Cognitive psychologists have also encountered straight lines in log-log graphs, but they have been in the analysis of data business much longer and are aware that there might be other distributions that are just as straight in the same places.

A very interesting paper, Toward an explanation of the power law artifact: Insights from response surface analysis, shows how averaging data obtained from a variety of sources (example given is the performance of different subjects in a psychology experiment) can produce a power law where none originally existed. The underlying fault could be that data from a non-linear system is being averaged using the arithmetic mean (I suspect that I have done this in the past), which it turns out should only be used to average data from a linear system. The authors list the appropriate averaging formula that should be used for various non-linear systems.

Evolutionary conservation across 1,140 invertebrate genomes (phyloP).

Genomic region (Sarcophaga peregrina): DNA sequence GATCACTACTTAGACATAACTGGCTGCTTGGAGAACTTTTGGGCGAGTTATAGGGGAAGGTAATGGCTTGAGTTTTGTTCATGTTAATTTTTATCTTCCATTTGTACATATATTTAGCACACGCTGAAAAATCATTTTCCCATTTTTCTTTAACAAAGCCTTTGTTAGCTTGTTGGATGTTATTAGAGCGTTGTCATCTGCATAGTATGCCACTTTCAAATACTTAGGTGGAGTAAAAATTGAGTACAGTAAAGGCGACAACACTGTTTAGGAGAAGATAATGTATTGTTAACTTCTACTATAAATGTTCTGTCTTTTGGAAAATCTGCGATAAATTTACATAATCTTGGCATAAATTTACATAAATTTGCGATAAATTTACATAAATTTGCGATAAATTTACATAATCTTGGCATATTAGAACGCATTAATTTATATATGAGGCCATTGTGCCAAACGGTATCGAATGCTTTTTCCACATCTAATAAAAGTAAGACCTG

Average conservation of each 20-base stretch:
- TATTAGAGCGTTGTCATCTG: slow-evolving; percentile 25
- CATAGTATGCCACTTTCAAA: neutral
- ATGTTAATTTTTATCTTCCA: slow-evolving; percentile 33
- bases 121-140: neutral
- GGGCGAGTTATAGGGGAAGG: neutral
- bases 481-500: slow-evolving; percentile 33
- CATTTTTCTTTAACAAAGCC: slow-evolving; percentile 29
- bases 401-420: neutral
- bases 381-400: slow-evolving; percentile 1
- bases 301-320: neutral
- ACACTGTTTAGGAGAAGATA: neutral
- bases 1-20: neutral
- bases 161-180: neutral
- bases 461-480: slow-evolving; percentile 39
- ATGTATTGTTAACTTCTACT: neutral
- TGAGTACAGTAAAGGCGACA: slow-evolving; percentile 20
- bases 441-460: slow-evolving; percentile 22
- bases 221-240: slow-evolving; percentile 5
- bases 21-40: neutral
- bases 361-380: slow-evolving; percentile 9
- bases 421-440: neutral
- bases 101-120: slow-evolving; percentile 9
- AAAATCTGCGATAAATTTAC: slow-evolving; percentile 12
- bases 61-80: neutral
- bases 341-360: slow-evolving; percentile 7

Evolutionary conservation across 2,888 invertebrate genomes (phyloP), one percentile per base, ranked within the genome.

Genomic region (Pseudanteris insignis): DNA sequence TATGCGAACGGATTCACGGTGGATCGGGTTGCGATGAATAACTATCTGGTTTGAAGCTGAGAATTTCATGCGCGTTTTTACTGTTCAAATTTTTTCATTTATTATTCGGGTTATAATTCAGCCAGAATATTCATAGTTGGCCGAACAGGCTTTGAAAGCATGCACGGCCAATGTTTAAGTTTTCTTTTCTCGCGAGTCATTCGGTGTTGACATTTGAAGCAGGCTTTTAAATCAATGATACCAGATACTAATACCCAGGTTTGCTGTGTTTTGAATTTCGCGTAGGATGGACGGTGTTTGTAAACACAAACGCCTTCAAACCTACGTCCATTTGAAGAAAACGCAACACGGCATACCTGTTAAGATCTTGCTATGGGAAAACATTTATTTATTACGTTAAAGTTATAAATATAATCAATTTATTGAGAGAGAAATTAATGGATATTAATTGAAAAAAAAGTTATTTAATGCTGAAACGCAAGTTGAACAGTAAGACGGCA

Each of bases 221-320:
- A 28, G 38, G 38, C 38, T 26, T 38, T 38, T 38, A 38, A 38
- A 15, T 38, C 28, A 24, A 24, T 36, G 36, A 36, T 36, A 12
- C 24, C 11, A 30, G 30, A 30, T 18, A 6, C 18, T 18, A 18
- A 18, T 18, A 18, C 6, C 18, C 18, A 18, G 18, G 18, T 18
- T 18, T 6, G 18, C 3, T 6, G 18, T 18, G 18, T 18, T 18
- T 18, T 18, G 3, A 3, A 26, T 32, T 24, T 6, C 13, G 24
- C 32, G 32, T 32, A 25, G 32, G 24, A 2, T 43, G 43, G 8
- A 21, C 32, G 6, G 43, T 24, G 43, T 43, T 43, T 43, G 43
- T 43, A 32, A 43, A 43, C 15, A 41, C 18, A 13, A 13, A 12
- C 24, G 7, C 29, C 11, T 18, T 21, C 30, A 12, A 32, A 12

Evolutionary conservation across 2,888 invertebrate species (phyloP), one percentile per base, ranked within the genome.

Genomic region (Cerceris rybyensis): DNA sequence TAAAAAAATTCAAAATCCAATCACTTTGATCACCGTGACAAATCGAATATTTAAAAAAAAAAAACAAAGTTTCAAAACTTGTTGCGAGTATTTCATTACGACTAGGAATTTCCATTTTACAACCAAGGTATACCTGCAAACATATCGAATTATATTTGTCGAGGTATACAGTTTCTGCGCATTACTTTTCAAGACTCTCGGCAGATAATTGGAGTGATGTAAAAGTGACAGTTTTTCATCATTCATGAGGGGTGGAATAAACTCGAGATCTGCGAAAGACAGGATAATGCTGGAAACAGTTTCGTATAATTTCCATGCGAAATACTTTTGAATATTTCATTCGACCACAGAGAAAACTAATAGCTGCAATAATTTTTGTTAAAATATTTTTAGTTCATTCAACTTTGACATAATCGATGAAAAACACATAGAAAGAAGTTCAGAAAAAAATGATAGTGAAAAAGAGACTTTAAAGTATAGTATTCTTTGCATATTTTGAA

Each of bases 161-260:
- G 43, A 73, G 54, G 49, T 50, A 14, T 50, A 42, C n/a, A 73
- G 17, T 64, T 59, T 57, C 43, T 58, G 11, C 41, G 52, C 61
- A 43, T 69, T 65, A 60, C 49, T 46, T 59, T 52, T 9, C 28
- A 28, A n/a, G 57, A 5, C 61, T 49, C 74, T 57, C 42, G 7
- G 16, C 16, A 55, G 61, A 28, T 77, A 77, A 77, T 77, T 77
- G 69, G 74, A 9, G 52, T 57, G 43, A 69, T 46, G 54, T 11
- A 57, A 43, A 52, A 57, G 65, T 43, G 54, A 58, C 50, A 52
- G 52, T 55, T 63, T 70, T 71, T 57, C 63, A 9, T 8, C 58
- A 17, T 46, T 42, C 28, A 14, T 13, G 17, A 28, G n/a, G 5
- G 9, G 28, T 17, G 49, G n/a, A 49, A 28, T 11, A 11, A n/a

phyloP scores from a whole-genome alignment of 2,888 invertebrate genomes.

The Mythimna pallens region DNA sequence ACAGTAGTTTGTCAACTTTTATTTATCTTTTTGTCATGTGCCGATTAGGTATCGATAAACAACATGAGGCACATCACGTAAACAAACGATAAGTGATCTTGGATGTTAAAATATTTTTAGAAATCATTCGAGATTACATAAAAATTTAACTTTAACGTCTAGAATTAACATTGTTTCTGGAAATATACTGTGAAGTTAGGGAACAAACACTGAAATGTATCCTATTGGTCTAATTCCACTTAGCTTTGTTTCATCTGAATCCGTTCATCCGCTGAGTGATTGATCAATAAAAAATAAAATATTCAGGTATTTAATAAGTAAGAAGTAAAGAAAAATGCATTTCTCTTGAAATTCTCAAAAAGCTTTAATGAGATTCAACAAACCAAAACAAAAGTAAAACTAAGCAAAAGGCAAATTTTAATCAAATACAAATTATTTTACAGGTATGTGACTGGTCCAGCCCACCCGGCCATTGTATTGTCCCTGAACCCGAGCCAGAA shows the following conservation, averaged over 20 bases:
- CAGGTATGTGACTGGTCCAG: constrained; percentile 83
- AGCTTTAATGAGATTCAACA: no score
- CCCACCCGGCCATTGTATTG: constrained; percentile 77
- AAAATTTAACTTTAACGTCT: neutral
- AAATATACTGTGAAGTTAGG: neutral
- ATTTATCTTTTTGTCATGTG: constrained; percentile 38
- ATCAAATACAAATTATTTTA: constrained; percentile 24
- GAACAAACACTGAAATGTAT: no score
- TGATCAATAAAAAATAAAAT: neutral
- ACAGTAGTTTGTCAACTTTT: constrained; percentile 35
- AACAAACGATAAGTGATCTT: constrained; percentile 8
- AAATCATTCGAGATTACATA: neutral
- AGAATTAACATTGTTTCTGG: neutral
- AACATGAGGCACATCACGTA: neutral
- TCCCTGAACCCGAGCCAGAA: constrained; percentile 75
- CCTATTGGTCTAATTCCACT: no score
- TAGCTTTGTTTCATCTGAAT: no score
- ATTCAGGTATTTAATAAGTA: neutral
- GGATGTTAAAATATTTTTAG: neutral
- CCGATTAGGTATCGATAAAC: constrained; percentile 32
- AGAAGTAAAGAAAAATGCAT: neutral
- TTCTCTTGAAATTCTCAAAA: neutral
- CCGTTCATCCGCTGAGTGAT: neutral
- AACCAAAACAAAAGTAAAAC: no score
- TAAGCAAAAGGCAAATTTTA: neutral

Average distance between two fields

December 2nd, 2008 No comments

If I randomly pick two fields from an aggregate type definition containing N fields what will be the average distance between them (adjacent fields have distance 1, if separated by one field they have distance 2, separated by two fields they have distance 3 and so on)?

For example, a struct containing five fields has four field pairs having distance 1 from each other, three distance 2, two distance 2, and one field pair having distance 4; the average is 2.

The surprising answer, to me at least, is (N+1)/3.

Proof: The average distance can be obtained by summing the distances between all possible field pairs and dividing this value by the number of possible different pairs.

                  Distance 1  2  3  4  5  6
Number of fields
            4              3  2  1
            5              4  3  2  1
            6              5  4  3  2  1
            7              6  5  4  3  2  1

The above table shows the pattern that occurs as the number of fields in a definition increases.

In the case of a definition containing five fields the sum of the distances of all field pairs is: (4*1 + 3*2 + 2*3 + 1*4) and the number of different pairs is: (4+3+2+1). Dividing these two values gives the average distance between two randomly chosen fields, e.g., 2.